Heritage and our sustainable future


Recordings and reading material from this conference supported by UNESCO, focusing on preserving the past for the future, are available online.

Amongst the vast amount of online content available in the past year, the virtual conference, Heritage and our Sustainable Future, hosted by Praxis (University of Leeds) and the UK National Commission for UNESCO, stood out from the crowd and was well attended.

The conference was based on the recognition of the 17 Sustainable Development Goals (SDGs) that unite 193 governments with the shared aim of leaving our planet and societies on a more sustainable footing for future generations. It brought together professionals and practitioners from different countries, sectors and disciplines to share case studies and methodologies through presentations, workshops, panel debates and conversations.

The programme was split into thirteen sessions, many of which were relevant to our heritage interpretation profession, including topics such as:

  • Biocultural heritage and landscapes: Linking nature and culture;
  • Cultural heritage for climate action;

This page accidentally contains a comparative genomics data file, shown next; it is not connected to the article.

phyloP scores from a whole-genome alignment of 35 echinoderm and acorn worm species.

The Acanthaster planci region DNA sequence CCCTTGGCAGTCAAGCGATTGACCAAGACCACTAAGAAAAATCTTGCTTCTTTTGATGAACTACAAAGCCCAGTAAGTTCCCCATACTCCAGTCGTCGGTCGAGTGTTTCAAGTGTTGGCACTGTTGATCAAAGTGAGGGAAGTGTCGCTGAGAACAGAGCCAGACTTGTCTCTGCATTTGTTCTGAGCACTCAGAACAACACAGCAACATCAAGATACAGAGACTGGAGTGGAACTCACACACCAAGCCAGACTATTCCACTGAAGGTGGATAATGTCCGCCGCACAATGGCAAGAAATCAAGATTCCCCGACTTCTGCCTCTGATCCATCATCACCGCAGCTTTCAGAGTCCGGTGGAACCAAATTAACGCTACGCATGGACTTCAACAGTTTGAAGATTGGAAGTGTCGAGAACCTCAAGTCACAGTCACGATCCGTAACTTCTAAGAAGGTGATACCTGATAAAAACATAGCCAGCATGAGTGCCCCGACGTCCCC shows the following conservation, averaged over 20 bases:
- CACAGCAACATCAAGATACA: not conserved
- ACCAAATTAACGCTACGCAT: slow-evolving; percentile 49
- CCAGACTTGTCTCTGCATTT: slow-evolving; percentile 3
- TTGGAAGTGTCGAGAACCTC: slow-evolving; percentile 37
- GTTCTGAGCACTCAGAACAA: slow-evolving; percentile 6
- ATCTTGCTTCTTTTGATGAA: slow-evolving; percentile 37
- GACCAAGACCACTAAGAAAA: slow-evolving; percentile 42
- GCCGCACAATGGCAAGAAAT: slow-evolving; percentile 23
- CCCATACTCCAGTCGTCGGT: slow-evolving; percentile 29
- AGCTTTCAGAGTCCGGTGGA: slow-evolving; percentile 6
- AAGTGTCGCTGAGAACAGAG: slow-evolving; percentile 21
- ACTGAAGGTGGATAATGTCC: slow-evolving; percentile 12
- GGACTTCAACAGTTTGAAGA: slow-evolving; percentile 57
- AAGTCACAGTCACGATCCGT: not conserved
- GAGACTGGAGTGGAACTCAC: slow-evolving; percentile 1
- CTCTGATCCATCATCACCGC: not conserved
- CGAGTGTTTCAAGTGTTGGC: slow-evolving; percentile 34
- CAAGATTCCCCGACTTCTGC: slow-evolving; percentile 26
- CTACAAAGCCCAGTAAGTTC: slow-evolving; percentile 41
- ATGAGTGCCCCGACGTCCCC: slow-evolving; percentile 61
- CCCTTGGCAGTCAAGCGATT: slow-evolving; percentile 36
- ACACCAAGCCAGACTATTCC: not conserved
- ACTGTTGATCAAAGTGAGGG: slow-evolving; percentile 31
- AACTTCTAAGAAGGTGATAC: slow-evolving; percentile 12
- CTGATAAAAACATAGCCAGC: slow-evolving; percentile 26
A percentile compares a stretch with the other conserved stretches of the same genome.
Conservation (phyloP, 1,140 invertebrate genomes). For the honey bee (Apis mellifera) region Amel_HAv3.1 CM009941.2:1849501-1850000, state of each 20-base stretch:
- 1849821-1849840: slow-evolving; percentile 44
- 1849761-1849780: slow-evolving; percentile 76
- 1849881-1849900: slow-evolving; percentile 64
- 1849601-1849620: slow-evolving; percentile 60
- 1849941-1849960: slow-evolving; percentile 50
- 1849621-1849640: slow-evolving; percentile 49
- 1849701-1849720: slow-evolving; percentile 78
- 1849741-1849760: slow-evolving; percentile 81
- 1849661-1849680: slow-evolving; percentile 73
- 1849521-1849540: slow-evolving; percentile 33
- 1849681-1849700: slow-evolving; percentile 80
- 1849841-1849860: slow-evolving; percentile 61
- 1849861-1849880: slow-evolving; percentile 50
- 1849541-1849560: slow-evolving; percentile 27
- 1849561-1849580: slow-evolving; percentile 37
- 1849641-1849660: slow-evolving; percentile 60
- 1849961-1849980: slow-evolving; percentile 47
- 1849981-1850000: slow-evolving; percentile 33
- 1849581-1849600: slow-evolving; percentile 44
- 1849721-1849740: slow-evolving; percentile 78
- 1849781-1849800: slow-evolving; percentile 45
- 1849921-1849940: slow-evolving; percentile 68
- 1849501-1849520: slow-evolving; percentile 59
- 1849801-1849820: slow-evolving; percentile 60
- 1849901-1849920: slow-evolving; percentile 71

• Reducing inequalities: People-centres approaches;
  • Decolonising heritage practices;
  • Inclusive development for sustainable cities;
  • Creative industries and tourism beyond economic development; and
  • Heritage, mental health and wellbeing.

If you missed it, the good news is that the recordings of the sessions are available on the website here: https://nomadit.co.uk/heritage-and-our-sustainable-future/index

A reading list of useful resources is also included on this page: https://nomadit.co.uk/heritage-and-our-sustainable-future/prep#day-one

One of the interesting features of the conference was a live illustrator working to sum up key points during the final closing session. You can see some of the results of that here: https://nomadit.co.uk/heritage-and-our-sustainable-future/about It’s an amazingly quick-thinking, organised, artistic brain that can manage to interpret and visualise these points so neatly during a live session!

Marie Banks is IE’s News Coordinator. When not volunteering for IE, she runs her own interpretation and proofreading business, www.zebraproof.uk. She can be contacted at: marie.banks@interpret-europe.net.

To cite this article: Banks, Marie (2021) ‘Heritage and our sustainable future’. In Interpret Europe Newsletter 1-2021, 31.

Available online: https://interpret-europe.net/wp-content/uploads/2021/03/Newsletter-Spring-2021.pdf

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